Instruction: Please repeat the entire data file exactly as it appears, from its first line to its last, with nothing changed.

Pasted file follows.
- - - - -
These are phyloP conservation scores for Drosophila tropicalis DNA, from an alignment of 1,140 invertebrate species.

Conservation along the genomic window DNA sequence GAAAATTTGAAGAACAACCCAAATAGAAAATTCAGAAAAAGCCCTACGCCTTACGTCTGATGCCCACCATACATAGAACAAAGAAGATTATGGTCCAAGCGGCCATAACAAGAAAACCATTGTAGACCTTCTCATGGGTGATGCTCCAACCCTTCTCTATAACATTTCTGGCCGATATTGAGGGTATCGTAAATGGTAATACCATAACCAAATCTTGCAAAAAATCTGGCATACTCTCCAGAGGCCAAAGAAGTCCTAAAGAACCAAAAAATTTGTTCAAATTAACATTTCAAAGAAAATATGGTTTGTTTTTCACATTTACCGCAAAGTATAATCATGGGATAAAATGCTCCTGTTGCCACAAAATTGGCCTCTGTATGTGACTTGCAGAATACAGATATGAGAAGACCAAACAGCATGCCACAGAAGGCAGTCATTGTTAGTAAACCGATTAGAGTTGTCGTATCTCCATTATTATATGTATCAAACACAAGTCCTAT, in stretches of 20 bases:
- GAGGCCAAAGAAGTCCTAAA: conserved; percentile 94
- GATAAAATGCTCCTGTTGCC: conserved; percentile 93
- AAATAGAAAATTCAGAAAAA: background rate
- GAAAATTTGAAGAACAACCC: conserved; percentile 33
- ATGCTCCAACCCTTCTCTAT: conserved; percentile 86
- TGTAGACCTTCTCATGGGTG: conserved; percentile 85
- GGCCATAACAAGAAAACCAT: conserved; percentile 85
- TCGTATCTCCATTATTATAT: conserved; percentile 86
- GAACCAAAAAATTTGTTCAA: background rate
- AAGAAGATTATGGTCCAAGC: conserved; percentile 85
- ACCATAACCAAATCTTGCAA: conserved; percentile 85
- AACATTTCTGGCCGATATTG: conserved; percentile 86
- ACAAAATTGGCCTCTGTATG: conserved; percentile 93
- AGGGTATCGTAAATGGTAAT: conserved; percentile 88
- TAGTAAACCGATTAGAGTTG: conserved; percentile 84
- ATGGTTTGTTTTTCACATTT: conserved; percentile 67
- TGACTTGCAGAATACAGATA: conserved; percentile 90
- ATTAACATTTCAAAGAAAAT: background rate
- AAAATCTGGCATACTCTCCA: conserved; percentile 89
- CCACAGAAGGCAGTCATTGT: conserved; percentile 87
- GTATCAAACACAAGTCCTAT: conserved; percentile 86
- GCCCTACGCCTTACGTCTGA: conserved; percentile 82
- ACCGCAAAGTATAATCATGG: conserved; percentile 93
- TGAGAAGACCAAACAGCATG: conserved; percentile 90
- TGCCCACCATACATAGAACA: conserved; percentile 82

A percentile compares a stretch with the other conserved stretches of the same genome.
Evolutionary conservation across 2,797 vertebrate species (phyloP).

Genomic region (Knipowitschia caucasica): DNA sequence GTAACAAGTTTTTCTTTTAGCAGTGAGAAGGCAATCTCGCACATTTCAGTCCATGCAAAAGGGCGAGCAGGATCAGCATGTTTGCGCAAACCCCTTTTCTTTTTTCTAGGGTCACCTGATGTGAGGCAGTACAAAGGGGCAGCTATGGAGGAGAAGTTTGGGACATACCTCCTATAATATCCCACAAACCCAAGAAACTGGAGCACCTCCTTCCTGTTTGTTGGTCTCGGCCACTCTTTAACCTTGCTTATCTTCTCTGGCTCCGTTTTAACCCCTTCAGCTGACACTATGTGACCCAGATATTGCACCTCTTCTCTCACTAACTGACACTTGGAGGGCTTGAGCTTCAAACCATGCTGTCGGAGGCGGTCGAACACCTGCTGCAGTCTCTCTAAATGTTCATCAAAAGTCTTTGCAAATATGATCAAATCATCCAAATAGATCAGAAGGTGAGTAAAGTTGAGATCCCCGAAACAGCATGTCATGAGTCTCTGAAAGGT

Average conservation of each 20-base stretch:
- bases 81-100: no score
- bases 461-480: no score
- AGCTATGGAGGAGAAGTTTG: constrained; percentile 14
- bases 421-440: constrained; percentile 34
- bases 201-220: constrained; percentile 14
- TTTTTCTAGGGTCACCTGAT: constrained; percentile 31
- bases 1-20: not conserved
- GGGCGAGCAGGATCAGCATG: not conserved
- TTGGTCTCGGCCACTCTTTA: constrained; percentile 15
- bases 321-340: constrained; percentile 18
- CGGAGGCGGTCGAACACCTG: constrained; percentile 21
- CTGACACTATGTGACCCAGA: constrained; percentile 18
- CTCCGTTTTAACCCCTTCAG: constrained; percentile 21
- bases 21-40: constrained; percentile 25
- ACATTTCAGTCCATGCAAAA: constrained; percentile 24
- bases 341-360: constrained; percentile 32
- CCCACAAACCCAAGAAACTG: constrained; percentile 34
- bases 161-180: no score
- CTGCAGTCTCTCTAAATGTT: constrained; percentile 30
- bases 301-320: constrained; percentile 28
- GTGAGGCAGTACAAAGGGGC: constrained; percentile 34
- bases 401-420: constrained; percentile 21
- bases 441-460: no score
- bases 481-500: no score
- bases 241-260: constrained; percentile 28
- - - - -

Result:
These are phyloP conservation scores for Drosophila tropicalis DNA, from an alignment of 1,140 invertebrate species.

Conservation along the genomic window DNA sequence GAAAATTTGAAGAACAACCCAAATAGAAAATTCAGAAAAAGCCCTACGCCTTACGTCTGATGCCCACCATACATAGAACAAAGAAGATTATGGTCCAAGCGGCCATAACAAGAAAACCATTGTAGACCTTCTCATGGGTGATGCTCCAACCCTTCTCTATAACATTTCTGGCCGATATTGAGGGTATCGTAAATGGTAATACCATAACCAAATCTTGCAAAAAATCTGGCATACTCTCCAGAGGCCAAAGAAGTCCTAAAGAACCAAAAAATTTGTTCAAATTAACATTTCAAAGAAAATATGGTTTGTTTTTCACATTTACCGCAAAGTATAATCATGGGATAAAATGCTCCTGTTGCCACAAAATTGGCCTCTGTATGTGACTTGCAGAATACAGATATGAGAAGACCAAACAGCATGCCACAGAAGGCAGTCATTGTTAGTAAACCGATTAGAGTTGTCGTATCTCCATTATTATATGTATCAAACACAAGTCCTAT, in stretches of 20 bases:
- GAGGCCAAAGAAGTCCTAAA: conserved; percentile 94
- GATAAAATGCTCCTGTTGCC: conserved; percentile 93
- AAATAGAAAATTCAGAAAAA: background rate
- GAAAATTTGAAGAACAACCC: conserved; percentile 33
- ATGCTCCAACCCTTCTCTAT: conserved; percentile 86
- TGTAGACCTTCTCATGGGTG: conserved; percentile 85
- GGCCATAACAAGAAAACCAT: conserved; percentile 85
- TCGTATCTCCATTATTATAT: conserved; percentile 86
- GAACCAAAAAATTTGTTCAA: background rate
- AAGAAGATTATGGTCCAAGC: conserved; percentile 85
- ACCATAACCAAATCTTGCAA: conserved; percentile 85
- AACATTTCTGGCCGATATTG: conserved; percentile 86
- ACAAAATTGGCCTCTGTATG: conserved; percentile 93
- AGGGTATCGTAAATGGTAAT: conserved; percentile 88
- TAGTAAACCGATTAGAGTTG: conserved; percentile 84
- ATGGTTTGTTTTTCACATTT: conserved; percentile 67
- TGACTTGCAGAATACAGATA: conserved; percentile 90
- ATTAACATTTCAAAGAAAAT: background rate
- AAAATCTGGCATACTCTCCA: conserved; percentile 89
- CCACAGAAGGCAGTCATTGT: conserved; percentile 87
- GTATCAAACACAAGTCCTAT: conserved; percentile 86
- GCCCTACGCCTTACGTCTGA: conserved; percentile 82
- ACCGCAAAGTATAATCATGG: conserved; percentile 93
- TGAGAAGACCAAACAGCATG: conserved; percentile 90
- TGCCCACCATACATAGAACA: conserved; percentile 82

A percentile compares a stretch with the other conserved stretches of the same genome.
Evolutionary conservation across 2,797 vertebrate species (phyloP).

Genomic region (Knipowitschia caucasica): DNA sequence GTAACAAGTTTTTCTTTTAGCAGTGAGAAGGCAATCTCGCACATTTCAGTCCATGCAAAAGGGCGAGCAGGATCAGCATGTTTGCGCAAACCCCTTTTCTTTTTTCTAGGGTCACCTGATGTGAGGCAGTACAAAGGGGCAGCTATGGAGGAGAAGTTTGGGACATACCTCCTATAATATCCCACAAACCCAAGAAACTGGAGCACCTCCTTCCTGTTTGTTGGTCTCGGCCACTCTTTAACCTTGCTTATCTTCTCTGGCTCCGTTTTAACCCCTTCAGCTGACACTATGTGACCCAGATATTGCACCTCTTCTCTCACTAACTGACACTTGGAGGGCTTGAGCTTCAAACCATGCTGTCGGAGGCGGTCGAACACCTGCTGCAGTCTCTCTAAATGTTCATCAAAAGTCTTTGCAAATATGATCAAATCATCCAAATAGATCAGAAGGTGAGTAAAGTTGAGATCCCCGAAACAGCATGTCATGAGTCTCTGAAAGGT

Average conservation of each 20-base stretch:
- bases 81-100: no score
- bases 461-480: no score
- AGCTATGGAGGAGAAGTTTG: constrained; percentile 14
- bases 421-440: constrained; percentile 34
- bases 201-220: constrained; percentile 14
- TTTTTCTAGGGTCACCTGAT: constrained; percentile 31
- bases 1-20: not conserved
- GGGCGAGCAGGATCAGCATG: not conserved
- TTGGTCTCGGCCACTCTTTA: constrained; percentile 15
- bases 321-340: constrained; percentile 18
- CGGAGGCGGTCGAACACCTG: constrained; percentile 21
- CTGACACTATGTGACCCAGA: constrained; percentile 18
- CTCCGTTTTAACCCCTTCAG: constrained; percentile 21
- bases 21-40: constrained; percentile 25
- ACATTTCAGTCCATGCAAAA: constrained; percentile 24
- bases 341-360: constrained; percentile 32
- CCCACAAACCCAAGAAACTG: constrained; percentile 34
- bases 161-180: no score
- CTGCAGTCTCTCTAAATGTT: constrained; percentile 30
- bases 301-320: constrained; percentile 28
- GTGAGGCAGTACAAAGGGGC: constrained; percentile 34
- bases 401-420: constrained; percentile 21
- bases 441-460: no score
- bases 481-500: no score
- bases 241-260: constrained; percentile 28